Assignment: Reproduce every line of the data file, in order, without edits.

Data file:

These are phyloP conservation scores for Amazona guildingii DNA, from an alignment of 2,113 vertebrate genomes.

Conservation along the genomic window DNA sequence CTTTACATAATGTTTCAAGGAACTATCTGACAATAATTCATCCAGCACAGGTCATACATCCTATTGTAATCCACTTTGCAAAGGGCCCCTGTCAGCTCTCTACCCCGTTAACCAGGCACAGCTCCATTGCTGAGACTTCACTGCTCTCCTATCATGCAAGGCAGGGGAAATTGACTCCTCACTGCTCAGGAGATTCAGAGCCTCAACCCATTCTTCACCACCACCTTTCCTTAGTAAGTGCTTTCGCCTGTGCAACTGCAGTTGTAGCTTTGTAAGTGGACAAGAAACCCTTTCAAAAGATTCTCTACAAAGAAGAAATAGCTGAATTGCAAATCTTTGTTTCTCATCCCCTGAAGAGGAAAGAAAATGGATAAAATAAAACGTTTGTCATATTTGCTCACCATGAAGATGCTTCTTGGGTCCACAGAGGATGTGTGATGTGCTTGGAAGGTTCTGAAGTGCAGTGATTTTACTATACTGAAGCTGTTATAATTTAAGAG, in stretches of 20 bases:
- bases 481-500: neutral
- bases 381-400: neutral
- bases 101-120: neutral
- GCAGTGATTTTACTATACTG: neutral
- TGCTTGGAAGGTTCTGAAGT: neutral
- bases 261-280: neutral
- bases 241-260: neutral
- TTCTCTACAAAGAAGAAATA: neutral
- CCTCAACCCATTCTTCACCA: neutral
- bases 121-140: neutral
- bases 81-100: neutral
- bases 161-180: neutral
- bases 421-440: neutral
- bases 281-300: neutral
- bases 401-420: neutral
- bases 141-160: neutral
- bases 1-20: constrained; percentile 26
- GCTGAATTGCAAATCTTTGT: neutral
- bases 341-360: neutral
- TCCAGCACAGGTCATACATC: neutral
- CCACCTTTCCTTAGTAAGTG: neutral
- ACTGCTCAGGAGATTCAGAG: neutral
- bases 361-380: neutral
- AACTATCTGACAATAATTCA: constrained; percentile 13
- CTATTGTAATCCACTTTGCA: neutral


These are phyloP conservation scores for Amazona guildingii DNA, from an alignment of 2,113 vertebrate genomes.

Conservation along the genomic window DNA sequence CTTTACATAATGTTTCAAGGAACTATCTGACAATAATTCATCCAGCACAGGTCATACATCCTATTGTAATCCACTTTGCAAAGGGCCCCTGTCAGCTCTCTACCCCGTTAACCAGGCACAGCTCCATTGCTGAGACTTCACTGCTCTCCTATCATGCAAGGCAGGGGAAATTGACTCCTCACTGCTCAGGAGATTCAGAGCCTCAACCCATTCTTCACCACCACCTTTCCTTAGTAAGTGCTTTCGCCTGTGCAACTGCAGTTGTAGCTTTGTAAGTGGACAAGAAACCCTTTCAAAAGATTCTCTACAAAGAAGAAATAGCTGAATTGCAAATCTTTGTTTCTCATCCCCTGAAGAGGAAAGAAAATGGATAAAATAAAACGTTTGTCATATTTGCTCACCATGAAGATGCTTCTTGGGTCCACAGAGGATGTGTGATGTGCTTGGAAGGTTCTGAAGTGCAGTGATTTTACTATACTGAAGCTGTTATAATTTAAGAG, in stretches of 20 bases:
- bases 481-500: neutral
- bases 381-400: neutral
- bases 101-120: neutral
- GCAGTGATTTTACTATACTG: neutral
- TGCTTGGAAGGTTCTGAAGT: neutral
- bases 261-280: neutral
- bases 241-260: neutral
- TTCTCTACAAAGAAGAAATA: neutral
- CCTCAACCCATTCTTCACCA: neutral
- bases 121-140: neutral
- bases 81-100: neutral
- bases 161-180: neutral
- bases 421-440: neutral
- bases 281-300: neutral
- bases 401-420: neutral
- bases 141-160: neutral
- bases 1-20: constrained; percentile 26
- GCTGAATTGCAAATCTTTGT: neutral
- bases 341-360: neutral
- TCCAGCACAGGTCATACATC: neutral
- CCACCTTTCCTTAGTAAGTG: neutral
- ACTGCTCAGGAGATTCAGAG: neutral
- bases 361-380: neutral
- AACTATCTGACAATAATTCA: constrained; percentile 13
- CTATTGTAATCCACTTTGCA: neutral